Government Administration of the 1991 Direct Elections: A Public Opinion Analysis

Donald H Mcmillen, Michael E. Degolyer, Chui Wai Lau

Research output: Contribution to journalJournal article

Abstract

The 1991 series of elections in Hong Kong marked a milestone in the Territory’s political development as it continues along the transitional path to post-1997 Chinese sovereignty. Pressure, professional, and social groups produced various coalitions to contest the elections as they themselves attempted to make transitions to full party status. The Hong Kong and British governments invested substantial resources and prestige in the elections while the People’s Republic of China assisted some sympathetic groups and provided media pressions on popular opinion. Much rode on the elections. Beyond an evaluation of the election results themselves, the success or failure in leadership, organisation, philosophy, and campaigning of individual candidates, groups, parties as well as the various efforts by involved governments maybe measured in part by the reflective assessment given them by the people of Hong Kong in the immediate post-election period. The 1991 elections ere thus a very public test of a variety of aspects of party and government administration. This article presents some results from a post-election in-depth telephone survey and associated research activities and offers a preliminary analysis of the 1991 election process as Hong Kong looks toward the pivotal — and now controversial — series of elections set for 1994-95.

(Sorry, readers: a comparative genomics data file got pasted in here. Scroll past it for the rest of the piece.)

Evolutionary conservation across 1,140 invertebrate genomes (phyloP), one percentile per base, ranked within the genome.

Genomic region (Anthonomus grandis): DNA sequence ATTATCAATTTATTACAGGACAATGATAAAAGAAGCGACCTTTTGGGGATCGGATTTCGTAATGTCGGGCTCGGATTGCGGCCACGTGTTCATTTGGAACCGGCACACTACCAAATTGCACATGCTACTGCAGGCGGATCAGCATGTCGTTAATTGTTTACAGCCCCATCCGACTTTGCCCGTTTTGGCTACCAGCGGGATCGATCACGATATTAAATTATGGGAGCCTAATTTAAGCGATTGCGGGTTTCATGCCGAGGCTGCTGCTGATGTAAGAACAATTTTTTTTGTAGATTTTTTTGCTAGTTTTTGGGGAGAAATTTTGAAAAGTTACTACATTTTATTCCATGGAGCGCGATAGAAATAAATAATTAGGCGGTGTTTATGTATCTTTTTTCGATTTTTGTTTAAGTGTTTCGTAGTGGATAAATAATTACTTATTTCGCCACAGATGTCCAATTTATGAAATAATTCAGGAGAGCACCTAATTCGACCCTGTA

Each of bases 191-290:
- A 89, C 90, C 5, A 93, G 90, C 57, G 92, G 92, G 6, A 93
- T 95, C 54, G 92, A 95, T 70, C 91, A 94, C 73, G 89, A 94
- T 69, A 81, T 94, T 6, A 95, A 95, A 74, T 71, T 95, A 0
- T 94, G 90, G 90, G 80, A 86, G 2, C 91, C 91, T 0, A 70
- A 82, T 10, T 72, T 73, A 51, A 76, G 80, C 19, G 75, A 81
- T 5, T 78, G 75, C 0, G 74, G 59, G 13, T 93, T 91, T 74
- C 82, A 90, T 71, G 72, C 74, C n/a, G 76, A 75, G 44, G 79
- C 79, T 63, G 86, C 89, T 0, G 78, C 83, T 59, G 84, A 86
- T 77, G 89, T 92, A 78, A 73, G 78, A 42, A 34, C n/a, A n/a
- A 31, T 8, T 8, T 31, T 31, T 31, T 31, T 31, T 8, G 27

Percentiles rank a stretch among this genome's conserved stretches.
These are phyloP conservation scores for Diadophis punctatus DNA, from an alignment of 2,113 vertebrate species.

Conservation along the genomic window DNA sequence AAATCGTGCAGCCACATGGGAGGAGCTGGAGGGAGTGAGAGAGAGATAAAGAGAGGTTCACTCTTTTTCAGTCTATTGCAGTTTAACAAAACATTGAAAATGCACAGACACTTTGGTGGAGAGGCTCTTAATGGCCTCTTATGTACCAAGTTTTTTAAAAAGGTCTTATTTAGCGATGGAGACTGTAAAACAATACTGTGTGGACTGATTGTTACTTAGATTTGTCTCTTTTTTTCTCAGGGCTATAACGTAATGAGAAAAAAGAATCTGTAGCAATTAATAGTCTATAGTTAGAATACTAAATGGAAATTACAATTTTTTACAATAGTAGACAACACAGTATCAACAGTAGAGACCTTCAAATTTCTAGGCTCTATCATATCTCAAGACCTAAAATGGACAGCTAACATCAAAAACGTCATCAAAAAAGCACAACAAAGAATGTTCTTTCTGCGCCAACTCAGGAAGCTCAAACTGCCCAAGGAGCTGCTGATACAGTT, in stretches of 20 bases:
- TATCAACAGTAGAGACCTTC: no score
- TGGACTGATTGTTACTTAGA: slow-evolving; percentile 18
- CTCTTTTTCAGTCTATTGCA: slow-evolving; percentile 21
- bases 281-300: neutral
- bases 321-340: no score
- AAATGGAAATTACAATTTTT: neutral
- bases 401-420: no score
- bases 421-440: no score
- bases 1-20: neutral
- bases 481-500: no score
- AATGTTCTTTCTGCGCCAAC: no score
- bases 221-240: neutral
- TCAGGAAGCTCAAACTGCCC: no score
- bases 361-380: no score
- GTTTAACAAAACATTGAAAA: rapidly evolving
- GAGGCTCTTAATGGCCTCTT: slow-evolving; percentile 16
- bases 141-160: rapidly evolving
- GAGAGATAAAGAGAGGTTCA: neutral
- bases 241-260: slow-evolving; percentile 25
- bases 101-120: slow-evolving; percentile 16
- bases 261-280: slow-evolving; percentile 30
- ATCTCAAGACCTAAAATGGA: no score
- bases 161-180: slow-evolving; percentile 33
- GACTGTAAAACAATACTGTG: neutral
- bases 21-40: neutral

Original languageEnglish
Pages (from-to)95-132
Number of pages38
JournalHong Kong Public Administration
Volume3
Issue number1
Publication statusPublished - Jan 1994

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